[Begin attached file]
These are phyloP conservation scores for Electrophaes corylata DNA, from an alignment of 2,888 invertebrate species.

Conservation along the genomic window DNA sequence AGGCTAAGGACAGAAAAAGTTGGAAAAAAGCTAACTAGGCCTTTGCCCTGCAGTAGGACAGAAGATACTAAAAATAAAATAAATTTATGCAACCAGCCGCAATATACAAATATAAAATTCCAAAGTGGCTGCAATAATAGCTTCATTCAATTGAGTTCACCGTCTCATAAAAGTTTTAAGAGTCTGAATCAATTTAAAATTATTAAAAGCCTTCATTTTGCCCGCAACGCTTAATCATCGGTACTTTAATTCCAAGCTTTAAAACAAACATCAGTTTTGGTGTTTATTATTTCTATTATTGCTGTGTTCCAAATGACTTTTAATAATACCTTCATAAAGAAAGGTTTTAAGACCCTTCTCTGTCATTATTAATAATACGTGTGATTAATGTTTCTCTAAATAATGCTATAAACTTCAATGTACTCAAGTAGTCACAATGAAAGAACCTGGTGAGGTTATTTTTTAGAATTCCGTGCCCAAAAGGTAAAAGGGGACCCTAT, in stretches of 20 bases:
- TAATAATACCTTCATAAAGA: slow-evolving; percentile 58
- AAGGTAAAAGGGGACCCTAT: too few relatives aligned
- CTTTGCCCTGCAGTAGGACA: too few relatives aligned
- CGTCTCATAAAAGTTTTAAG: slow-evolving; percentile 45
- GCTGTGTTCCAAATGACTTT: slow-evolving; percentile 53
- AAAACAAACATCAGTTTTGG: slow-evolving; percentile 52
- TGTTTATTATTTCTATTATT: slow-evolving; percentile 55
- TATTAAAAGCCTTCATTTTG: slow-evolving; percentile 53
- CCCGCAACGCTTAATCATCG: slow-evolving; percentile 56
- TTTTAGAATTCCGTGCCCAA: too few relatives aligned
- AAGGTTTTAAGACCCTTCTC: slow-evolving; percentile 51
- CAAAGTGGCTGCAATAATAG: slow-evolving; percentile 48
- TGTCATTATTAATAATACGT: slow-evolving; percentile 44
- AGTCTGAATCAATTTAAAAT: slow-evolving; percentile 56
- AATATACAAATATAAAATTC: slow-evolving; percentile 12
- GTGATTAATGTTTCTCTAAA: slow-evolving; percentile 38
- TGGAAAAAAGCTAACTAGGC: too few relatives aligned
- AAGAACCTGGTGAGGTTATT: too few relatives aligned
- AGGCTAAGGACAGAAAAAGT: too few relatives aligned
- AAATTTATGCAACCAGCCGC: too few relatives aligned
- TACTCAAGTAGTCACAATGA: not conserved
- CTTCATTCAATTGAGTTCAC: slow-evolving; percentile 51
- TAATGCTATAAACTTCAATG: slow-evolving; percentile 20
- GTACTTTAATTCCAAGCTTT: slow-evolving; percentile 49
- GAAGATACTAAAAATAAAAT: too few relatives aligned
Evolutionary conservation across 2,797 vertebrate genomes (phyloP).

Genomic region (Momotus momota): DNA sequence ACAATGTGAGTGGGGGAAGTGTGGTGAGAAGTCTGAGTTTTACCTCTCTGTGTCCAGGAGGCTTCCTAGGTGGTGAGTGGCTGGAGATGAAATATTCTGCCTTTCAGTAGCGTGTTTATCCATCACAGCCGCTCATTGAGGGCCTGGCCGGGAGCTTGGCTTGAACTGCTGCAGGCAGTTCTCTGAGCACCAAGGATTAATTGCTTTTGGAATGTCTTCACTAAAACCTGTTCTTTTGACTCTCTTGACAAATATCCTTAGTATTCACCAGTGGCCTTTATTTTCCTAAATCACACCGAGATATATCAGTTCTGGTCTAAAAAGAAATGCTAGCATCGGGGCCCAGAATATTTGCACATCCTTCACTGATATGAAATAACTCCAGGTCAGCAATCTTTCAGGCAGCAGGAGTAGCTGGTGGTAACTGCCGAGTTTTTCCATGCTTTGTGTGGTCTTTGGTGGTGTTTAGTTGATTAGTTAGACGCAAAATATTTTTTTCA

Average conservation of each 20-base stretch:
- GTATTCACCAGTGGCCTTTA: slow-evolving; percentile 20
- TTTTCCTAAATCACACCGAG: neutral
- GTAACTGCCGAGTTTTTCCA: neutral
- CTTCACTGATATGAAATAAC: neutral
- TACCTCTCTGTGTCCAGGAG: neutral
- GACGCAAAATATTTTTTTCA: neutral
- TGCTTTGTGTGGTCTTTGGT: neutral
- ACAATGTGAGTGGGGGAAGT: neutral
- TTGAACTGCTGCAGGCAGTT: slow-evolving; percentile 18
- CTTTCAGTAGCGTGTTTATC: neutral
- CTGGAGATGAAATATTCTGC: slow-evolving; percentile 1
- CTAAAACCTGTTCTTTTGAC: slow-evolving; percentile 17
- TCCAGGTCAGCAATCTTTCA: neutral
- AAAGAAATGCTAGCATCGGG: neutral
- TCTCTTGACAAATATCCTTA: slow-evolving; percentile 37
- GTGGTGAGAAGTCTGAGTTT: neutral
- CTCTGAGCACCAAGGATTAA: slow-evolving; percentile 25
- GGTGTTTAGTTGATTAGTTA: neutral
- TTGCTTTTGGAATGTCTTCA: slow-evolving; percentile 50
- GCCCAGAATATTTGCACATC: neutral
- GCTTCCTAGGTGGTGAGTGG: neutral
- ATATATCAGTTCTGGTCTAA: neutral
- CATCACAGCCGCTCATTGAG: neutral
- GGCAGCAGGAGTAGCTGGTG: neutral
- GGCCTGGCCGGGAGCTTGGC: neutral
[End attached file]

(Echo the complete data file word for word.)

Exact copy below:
These are phyloP conservation scores for Electrophaes corylata DNA, from an alignment of 2,888 invertebrate species.

Conservation along the genomic window DNA sequence AGGCTAAGGACAGAAAAAGTTGGAAAAAAGCTAACTAGGCCTTTGCCCTGCAGTAGGACAGAAGATACTAAAAATAAAATAAATTTATGCAACCAGCCGCAATATACAAATATAAAATTCCAAAGTGGCTGCAATAATAGCTTCATTCAATTGAGTTCACCGTCTCATAAAAGTTTTAAGAGTCTGAATCAATTTAAAATTATTAAAAGCCTTCATTTTGCCCGCAACGCTTAATCATCGGTACTTTAATTCCAAGCTTTAAAACAAACATCAGTTTTGGTGTTTATTATTTCTATTATTGCTGTGTTCCAAATGACTTTTAATAATACCTTCATAAAGAAAGGTTTTAAGACCCTTCTCTGTCATTATTAATAATACGTGTGATTAATGTTTCTCTAAATAATGCTATAAACTTCAATGTACTCAAGTAGTCACAATGAAAGAACCTGGTGAGGTTATTTTTTAGAATTCCGTGCCCAAAAGGTAAAAGGGGACCCTAT, in stretches of 20 bases:
- TAATAATACCTTCATAAAGA: slow-evolving; percentile 58
- AAGGTAAAAGGGGACCCTAT: too few relatives aligned
- CTTTGCCCTGCAGTAGGACA: too few relatives aligned
- CGTCTCATAAAAGTTTTAAG: slow-evolving; percentile 45
- GCTGTGTTCCAAATGACTTT: slow-evolving; percentile 53
- AAAACAAACATCAGTTTTGG: slow-evolving; percentile 52
- TGTTTATTATTTCTATTATT: slow-evolving; percentile 55
- TATTAAAAGCCTTCATTTTG: slow-evolving; percentile 53
- CCCGCAACGCTTAATCATCG: slow-evolving; percentile 56
- TTTTAGAATTCCGTGCCCAA: too few relatives aligned
- AAGGTTTTAAGACCCTTCTC: slow-evolving; percentile 51
- CAAAGTGGCTGCAATAATAG: slow-evolving; percentile 48
- TGTCATTATTAATAATACGT: slow-evolving; percentile 44
- AGTCTGAATCAATTTAAAAT: slow-evolving; percentile 56
- AATATACAAATATAAAATTC: slow-evolving; percentile 12
- GTGATTAATGTTTCTCTAAA: slow-evolving; percentile 38
- TGGAAAAAAGCTAACTAGGC: too few relatives aligned
- AAGAACCTGGTGAGGTTATT: too few relatives aligned
- AGGCTAAGGACAGAAAAAGT: too few relatives aligned
- AAATTTATGCAACCAGCCGC: too few relatives aligned
- TACTCAAGTAGTCACAATGA: not conserved
- CTTCATTCAATTGAGTTCAC: slow-evolving; percentile 51
- TAATGCTATAAACTTCAATG: slow-evolving; percentile 20
- GTACTTTAATTCCAAGCTTT: slow-evolving; percentile 49
- GAAGATACTAAAAATAAAAT: too few relatives aligned
Evolutionary conservation across 2,797 vertebrate genomes (phyloP).

Genomic region (Momotus momota): DNA sequence ACAATGTGAGTGGGGGAAGTGTGGTGAGAAGTCTGAGTTTTACCTCTCTGTGTCCAGGAGGCTTCCTAGGTGGTGAGTGGCTGGAGATGAAATATTCTGCCTTTCAGTAGCGTGTTTATCCATCACAGCCGCTCATTGAGGGCCTGGCCGGGAGCTTGGCTTGAACTGCTGCAGGCAGTTCTCTGAGCACCAAGGATTAATTGCTTTTGGAATGTCTTCACTAAAACCTGTTCTTTTGACTCTCTTGACAAATATCCTTAGTATTCACCAGTGGCCTTTATTTTCCTAAATCACACCGAGATATATCAGTTCTGGTCTAAAAAGAAATGCTAGCATCGGGGCCCAGAATATTTGCACATCCTTCACTGATATGAAATAACTCCAGGTCAGCAATCTTTCAGGCAGCAGGAGTAGCTGGTGGTAACTGCCGAGTTTTTCCATGCTTTGTGTGGTCTTTGGTGGTGTTTAGTTGATTAGTTAGACGCAAAATATTTTTTTCA

Average conservation of each 20-base stretch:
- GTATTCACCAGTGGCCTTTA: slow-evolving; percentile 20
- TTTTCCTAAATCACACCGAG: neutral
- GTAACTGCCGAGTTTTTCCA: neutral
- CTTCACTGATATGAAATAAC: neutral
- TACCTCTCTGTGTCCAGGAG: neutral
- GACGCAAAATATTTTTTTCA: neutral
- TGCTTTGTGTGGTCTTTGGT: neutral
- ACAATGTGAGTGGGGGAAGT: neutral
- TTGAACTGCTGCAGGCAGTT: slow-evolving; percentile 18
- CTTTCAGTAGCGTGTTTATC: neutral
- CTGGAGATGAAATATTCTGC: slow-evolving; percentile 1
- CTAAAACCTGTTCTTTTGAC: slow-evolving; percentile 17
- TCCAGGTCAGCAATCTTTCA: neutral
- AAAGAAATGCTAGCATCGGG: neutral
- TCTCTTGACAAATATCCTTA: slow-evolving; percentile 37
- GTGGTGAGAAGTCTGAGTTT: neutral
- CTCTGAGCACCAAGGATTAA: slow-evolving; percentile 25
- GGTGTTTAGTTGATTAGTTA: neutral
- TTGCTTTTGGAATGTCTTCA: slow-evolving; percentile 50
- GCCCAGAATATTTGCACATC: neutral
- GCTTCCTAGGTGGTGAGTGG: neutral
- ATATATCAGTTCTGGTCTAA: neutral
- CATCACAGCCGCTCATTGAG: neutral
- GGCAGCAGGAGTAGCTGGTG: neutral
- GGCCTGGCCGGGAGCTTGGC: neutral